Novel Derivatives of Docosahexaenoylethanolamide as Therapeutics for Neuronal Disorders
Posted Jan 23 2013 7:00pm
Description of Invention: This technology provides derivatives of Docosahexaenoylethanolamide (synaptamide or DEA) which have increased potency and hydrolysis resistance as compared to DEA (structures of these derivatives are available upon request), as well as methods of using these derivatives to promote neurogenesis, neurite growth, and/or synaptogenesis. Docosahexaenoic acid (DHA), an n-3 polyunsaturated fatty acid that accumulates in the brain during development, has been shown to play a key role in learning and memory development. Studies have also shown that DEA, a metabolite derived from DHA is very potent in accelerating neuronal growth and development. The inventors have discovered that the novel DEA derivatives they have designed are even more potent than DEA or DHA in accelerating neuronal growth, synaptogenesis and development. The inventors have shown that treatment of progenitor neural cells with some of these novel DEA derivatives leads to an increase in the amount of somatic neurons produced after differentiation. These novel compounds can be developed as therapeutics for conditions such as trauma, stroke, multiple sclerosis, Alzheimer's disease, brain and spinal cord injuries, and peripheral nerve injuries for rehabilitation.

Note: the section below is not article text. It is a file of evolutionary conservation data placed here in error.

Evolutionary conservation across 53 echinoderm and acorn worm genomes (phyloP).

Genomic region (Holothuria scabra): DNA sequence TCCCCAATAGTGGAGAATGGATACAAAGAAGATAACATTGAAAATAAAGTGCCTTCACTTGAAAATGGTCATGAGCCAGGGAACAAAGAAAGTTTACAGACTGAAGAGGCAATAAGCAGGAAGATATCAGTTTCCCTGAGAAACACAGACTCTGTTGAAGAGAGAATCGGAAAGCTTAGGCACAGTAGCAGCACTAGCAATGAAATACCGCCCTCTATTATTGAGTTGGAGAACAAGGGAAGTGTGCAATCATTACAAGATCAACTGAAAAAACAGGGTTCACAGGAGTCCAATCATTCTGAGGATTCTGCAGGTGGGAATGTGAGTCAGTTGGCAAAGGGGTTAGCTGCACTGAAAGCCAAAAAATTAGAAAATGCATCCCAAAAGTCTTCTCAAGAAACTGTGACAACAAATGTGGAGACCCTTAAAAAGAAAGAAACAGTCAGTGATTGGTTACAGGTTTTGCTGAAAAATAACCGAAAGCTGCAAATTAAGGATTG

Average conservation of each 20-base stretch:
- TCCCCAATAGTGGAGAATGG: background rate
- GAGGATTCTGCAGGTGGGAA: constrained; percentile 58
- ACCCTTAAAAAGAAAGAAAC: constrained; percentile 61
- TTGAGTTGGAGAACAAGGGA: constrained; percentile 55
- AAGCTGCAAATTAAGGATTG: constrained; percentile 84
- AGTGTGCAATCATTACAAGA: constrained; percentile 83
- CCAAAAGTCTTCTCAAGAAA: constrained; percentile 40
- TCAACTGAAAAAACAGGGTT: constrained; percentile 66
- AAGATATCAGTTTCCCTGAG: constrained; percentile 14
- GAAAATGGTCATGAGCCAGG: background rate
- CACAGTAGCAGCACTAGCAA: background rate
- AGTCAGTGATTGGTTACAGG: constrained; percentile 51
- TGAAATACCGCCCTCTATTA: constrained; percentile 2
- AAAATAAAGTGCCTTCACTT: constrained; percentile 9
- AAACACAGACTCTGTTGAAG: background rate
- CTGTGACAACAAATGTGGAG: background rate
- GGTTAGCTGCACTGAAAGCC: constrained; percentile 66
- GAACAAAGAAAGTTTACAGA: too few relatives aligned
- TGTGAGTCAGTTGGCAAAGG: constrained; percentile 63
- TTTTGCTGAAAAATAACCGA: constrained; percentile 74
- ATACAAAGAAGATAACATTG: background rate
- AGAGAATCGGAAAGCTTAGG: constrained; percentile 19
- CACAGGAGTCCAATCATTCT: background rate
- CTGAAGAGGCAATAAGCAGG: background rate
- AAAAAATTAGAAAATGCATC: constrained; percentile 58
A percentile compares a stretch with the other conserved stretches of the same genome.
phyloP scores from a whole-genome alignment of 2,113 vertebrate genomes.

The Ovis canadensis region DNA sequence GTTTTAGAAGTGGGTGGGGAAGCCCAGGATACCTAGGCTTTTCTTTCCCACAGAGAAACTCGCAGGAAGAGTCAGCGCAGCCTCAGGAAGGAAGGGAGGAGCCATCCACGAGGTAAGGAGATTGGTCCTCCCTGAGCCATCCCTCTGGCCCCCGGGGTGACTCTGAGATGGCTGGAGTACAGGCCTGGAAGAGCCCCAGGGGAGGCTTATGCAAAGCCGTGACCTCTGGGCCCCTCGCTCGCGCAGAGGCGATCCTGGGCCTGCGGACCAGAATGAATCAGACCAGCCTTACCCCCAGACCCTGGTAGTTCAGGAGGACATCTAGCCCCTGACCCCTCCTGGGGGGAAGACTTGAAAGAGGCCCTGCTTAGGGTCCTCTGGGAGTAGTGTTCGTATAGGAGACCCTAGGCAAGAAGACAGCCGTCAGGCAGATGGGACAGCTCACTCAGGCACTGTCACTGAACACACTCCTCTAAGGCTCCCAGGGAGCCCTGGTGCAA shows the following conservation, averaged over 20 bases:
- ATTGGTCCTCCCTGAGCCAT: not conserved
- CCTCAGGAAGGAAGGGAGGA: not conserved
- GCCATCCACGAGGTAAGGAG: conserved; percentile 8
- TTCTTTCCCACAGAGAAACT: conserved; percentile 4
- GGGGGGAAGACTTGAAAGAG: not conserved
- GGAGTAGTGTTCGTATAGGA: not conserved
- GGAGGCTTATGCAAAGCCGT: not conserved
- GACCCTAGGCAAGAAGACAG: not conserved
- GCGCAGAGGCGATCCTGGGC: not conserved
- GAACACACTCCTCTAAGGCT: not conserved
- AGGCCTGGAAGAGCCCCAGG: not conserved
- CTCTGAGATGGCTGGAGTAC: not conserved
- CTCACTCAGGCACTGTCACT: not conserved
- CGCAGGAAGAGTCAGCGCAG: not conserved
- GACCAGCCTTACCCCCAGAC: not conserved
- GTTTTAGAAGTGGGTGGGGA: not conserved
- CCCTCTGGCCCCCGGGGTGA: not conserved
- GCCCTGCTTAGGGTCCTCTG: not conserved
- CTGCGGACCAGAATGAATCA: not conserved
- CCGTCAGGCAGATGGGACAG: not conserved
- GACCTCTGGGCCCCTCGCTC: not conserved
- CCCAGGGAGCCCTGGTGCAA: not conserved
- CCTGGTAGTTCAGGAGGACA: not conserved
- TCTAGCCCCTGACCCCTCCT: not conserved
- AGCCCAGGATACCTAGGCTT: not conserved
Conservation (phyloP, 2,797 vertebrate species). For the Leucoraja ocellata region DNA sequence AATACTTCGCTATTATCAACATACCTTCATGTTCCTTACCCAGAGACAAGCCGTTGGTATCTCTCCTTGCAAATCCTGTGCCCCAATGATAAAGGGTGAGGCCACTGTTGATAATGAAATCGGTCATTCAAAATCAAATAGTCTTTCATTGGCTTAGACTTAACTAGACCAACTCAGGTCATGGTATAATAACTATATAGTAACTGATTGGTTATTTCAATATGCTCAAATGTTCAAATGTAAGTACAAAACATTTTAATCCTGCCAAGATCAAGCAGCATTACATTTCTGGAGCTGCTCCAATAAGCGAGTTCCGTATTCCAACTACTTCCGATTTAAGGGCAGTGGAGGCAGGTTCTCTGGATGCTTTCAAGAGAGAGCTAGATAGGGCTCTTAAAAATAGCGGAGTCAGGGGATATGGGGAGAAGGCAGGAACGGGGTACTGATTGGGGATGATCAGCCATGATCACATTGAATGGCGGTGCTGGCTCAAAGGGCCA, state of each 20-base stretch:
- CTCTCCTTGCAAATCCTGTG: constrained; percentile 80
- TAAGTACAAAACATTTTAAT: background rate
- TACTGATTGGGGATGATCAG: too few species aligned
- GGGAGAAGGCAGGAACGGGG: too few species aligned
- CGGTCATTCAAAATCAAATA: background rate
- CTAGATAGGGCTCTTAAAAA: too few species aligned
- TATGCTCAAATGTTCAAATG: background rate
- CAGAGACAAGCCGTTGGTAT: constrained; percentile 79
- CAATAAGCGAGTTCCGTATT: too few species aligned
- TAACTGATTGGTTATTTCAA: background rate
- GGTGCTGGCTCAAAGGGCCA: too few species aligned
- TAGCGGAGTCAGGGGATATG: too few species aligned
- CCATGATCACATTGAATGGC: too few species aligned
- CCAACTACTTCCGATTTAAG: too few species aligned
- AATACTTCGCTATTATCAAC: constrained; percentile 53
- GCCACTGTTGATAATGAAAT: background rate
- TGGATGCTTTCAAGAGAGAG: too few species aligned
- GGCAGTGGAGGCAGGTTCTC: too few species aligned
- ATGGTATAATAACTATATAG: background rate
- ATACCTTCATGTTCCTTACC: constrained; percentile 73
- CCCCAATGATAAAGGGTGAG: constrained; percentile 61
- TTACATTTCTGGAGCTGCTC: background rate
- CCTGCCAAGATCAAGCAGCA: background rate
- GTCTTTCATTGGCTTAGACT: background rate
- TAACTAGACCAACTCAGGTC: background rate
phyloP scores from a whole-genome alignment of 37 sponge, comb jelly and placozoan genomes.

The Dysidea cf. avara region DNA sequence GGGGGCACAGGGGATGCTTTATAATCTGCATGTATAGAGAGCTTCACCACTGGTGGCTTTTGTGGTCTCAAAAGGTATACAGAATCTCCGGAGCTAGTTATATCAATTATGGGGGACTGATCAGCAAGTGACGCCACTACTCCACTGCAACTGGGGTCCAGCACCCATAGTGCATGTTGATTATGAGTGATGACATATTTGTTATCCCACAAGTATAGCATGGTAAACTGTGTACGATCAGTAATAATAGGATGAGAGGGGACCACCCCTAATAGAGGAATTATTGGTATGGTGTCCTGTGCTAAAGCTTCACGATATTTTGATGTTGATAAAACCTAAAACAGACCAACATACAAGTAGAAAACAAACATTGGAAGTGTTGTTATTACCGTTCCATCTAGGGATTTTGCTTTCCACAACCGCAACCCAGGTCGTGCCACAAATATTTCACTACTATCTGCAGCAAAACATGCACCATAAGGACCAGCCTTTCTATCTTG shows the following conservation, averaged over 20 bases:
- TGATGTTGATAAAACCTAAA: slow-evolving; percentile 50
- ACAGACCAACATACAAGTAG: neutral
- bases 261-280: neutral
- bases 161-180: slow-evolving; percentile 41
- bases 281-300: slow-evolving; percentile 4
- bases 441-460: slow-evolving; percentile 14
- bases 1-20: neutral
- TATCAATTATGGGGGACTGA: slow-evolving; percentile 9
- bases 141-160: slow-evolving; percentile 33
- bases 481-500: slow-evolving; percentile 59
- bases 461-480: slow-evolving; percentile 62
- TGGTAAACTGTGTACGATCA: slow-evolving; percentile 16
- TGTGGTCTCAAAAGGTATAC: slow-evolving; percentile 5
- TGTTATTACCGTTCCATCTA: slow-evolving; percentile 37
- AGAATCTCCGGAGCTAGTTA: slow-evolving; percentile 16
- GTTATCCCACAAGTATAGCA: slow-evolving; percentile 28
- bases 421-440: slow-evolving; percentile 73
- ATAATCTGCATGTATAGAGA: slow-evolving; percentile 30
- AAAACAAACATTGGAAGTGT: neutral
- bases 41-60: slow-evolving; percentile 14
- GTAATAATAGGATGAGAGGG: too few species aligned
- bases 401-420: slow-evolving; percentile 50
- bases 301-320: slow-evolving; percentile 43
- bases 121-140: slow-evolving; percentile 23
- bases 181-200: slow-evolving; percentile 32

Agents to promote neurogenesis, neurite growth, and synaptogenesis.
Therapeutics for neurological conditions, such as traumatic brain injury, spinal cord injury, peripheral nerve injury, stroke, multiple sclerosis, autism, Alzheimer’s disease, Huntington’s disease, Parkinson’s disease, and amyotrophic lateral sclerosis.
Advantages: These derivatives of DEA provide increased potency and hydrolysis resistance compared to DEA.
In vitro data available
Inventors: Erika E Englund (NCATS) Juan J Marugan (NCATS) Samarjit Patnaik (NCATS) Hee-Yong Kim (NIAAA)
Collaborative Research Opportunity: The National Center for Advancing Translational Sciences is seeking statements of capability or interest from parties interested in collaborative research to further develop, evaluate or commercialize this technology. For collaboration opportunities, please contact Dr. Juan Marugan at firstname.lastname@example.org or Dr. Krishna Balakrishnan at email@example.com .
For Licensing Information Please Contact: Suryanarayana Vepa Ph.D. NIH Office of Technology Transfer 6011 Executive Blvd. Suite 325, Rockville, MD 20852 United States Email: firstname.lastname@example.org Phone: 301-435-5020 Fax: 301-402-0220